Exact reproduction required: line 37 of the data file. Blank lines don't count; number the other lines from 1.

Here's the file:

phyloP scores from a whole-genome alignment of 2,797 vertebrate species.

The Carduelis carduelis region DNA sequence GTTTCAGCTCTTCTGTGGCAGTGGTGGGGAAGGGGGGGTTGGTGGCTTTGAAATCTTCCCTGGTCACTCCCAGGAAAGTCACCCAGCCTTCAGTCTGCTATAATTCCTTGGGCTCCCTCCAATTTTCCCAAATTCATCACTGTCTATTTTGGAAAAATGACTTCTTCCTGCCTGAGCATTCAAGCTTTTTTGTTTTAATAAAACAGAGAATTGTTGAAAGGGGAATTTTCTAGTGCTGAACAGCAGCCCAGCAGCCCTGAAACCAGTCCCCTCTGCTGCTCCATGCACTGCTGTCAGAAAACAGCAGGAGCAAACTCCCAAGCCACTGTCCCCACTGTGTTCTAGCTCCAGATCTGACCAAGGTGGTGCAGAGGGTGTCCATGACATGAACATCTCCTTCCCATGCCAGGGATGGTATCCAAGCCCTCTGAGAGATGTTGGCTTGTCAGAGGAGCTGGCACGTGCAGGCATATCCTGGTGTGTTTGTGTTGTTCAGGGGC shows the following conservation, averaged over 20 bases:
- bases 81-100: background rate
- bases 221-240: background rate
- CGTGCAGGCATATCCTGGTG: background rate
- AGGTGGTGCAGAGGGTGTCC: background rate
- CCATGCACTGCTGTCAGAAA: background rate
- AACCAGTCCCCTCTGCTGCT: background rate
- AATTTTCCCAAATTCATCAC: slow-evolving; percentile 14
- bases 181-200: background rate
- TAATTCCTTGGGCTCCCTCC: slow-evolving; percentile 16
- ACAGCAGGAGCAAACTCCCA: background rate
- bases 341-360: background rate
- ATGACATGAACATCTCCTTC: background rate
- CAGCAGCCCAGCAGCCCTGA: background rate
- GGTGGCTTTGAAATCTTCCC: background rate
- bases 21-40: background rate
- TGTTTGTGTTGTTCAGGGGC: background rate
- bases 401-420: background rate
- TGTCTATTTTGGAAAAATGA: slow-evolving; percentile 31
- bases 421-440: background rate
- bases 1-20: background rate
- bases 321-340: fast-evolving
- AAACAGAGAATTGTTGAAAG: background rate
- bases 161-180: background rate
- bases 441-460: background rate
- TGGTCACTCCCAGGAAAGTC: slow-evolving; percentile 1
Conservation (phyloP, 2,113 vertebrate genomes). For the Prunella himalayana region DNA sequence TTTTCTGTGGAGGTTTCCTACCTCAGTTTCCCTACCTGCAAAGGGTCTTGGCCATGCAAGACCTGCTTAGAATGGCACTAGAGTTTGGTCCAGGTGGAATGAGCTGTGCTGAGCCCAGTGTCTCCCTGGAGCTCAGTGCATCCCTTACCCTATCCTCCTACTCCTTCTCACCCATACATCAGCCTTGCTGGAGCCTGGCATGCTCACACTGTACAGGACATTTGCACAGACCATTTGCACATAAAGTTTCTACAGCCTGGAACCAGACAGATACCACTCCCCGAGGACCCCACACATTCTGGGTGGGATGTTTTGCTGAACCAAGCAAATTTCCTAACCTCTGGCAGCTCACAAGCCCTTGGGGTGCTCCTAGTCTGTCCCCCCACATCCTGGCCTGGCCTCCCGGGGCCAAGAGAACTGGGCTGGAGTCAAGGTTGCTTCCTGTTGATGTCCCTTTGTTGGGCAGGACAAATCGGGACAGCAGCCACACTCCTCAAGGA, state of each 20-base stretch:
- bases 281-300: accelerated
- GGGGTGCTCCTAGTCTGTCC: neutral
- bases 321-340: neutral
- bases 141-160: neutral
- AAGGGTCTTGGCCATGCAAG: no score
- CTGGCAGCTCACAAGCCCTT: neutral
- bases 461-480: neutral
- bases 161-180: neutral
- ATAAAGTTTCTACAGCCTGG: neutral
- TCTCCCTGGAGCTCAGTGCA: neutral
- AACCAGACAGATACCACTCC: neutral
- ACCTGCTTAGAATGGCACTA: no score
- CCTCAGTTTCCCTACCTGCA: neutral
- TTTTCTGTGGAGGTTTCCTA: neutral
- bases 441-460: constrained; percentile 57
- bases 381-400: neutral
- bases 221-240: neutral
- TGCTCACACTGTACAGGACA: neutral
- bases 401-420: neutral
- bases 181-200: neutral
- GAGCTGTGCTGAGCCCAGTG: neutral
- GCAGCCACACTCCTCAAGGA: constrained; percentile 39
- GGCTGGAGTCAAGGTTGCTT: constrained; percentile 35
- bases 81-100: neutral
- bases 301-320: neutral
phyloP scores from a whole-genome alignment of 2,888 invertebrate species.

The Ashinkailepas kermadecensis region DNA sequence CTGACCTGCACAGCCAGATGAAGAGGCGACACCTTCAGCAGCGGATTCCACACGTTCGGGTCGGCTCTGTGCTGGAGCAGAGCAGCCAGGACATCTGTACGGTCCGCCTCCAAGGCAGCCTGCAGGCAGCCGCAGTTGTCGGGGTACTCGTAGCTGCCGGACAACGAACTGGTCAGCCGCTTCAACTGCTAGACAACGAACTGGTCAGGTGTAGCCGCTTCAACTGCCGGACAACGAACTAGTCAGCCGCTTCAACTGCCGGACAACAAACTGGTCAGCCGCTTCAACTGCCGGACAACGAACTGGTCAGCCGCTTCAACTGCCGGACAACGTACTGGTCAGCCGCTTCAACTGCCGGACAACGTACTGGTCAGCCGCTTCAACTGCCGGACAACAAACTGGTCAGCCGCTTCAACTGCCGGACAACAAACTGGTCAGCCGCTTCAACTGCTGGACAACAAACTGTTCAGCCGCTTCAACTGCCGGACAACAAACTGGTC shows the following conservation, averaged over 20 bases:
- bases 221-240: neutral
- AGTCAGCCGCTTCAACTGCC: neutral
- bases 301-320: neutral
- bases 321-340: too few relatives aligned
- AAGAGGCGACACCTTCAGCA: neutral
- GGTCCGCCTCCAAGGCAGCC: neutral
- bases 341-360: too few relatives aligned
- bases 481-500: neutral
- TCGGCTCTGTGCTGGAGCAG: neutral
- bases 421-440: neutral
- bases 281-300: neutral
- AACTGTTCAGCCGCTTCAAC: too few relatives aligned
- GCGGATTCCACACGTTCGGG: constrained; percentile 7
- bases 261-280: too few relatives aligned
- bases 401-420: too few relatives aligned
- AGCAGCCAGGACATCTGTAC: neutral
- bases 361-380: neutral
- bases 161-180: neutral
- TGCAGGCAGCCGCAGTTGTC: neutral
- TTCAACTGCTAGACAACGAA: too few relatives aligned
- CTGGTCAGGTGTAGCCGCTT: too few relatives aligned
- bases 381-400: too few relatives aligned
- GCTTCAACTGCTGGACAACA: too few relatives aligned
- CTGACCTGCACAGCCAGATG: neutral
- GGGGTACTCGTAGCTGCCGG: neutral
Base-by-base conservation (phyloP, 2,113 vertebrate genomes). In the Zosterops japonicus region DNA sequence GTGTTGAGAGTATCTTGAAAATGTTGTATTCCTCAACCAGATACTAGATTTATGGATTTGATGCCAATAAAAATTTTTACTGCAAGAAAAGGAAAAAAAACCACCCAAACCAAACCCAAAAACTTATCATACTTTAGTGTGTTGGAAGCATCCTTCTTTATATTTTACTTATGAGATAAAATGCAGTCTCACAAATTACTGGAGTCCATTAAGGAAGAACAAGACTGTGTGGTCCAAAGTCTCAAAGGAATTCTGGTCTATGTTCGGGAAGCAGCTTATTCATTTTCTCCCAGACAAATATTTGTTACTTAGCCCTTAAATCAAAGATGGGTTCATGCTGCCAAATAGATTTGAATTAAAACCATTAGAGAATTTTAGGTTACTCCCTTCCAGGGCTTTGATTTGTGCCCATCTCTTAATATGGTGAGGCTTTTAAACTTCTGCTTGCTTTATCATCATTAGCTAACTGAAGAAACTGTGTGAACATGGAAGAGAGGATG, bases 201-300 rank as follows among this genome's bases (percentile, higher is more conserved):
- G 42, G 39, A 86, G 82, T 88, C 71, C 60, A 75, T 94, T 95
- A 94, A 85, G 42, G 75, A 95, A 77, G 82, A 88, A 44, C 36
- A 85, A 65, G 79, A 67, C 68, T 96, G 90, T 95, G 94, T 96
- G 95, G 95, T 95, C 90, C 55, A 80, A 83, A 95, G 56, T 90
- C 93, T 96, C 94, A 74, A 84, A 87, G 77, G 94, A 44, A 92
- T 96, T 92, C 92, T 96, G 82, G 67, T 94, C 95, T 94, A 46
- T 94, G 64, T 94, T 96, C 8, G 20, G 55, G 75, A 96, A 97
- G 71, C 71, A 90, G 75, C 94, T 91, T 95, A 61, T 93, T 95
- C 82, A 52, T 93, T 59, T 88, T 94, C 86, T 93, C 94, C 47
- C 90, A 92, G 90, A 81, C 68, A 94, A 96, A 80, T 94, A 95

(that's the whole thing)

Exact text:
- ATAAAGTTTCTACAGCCTGG: neutral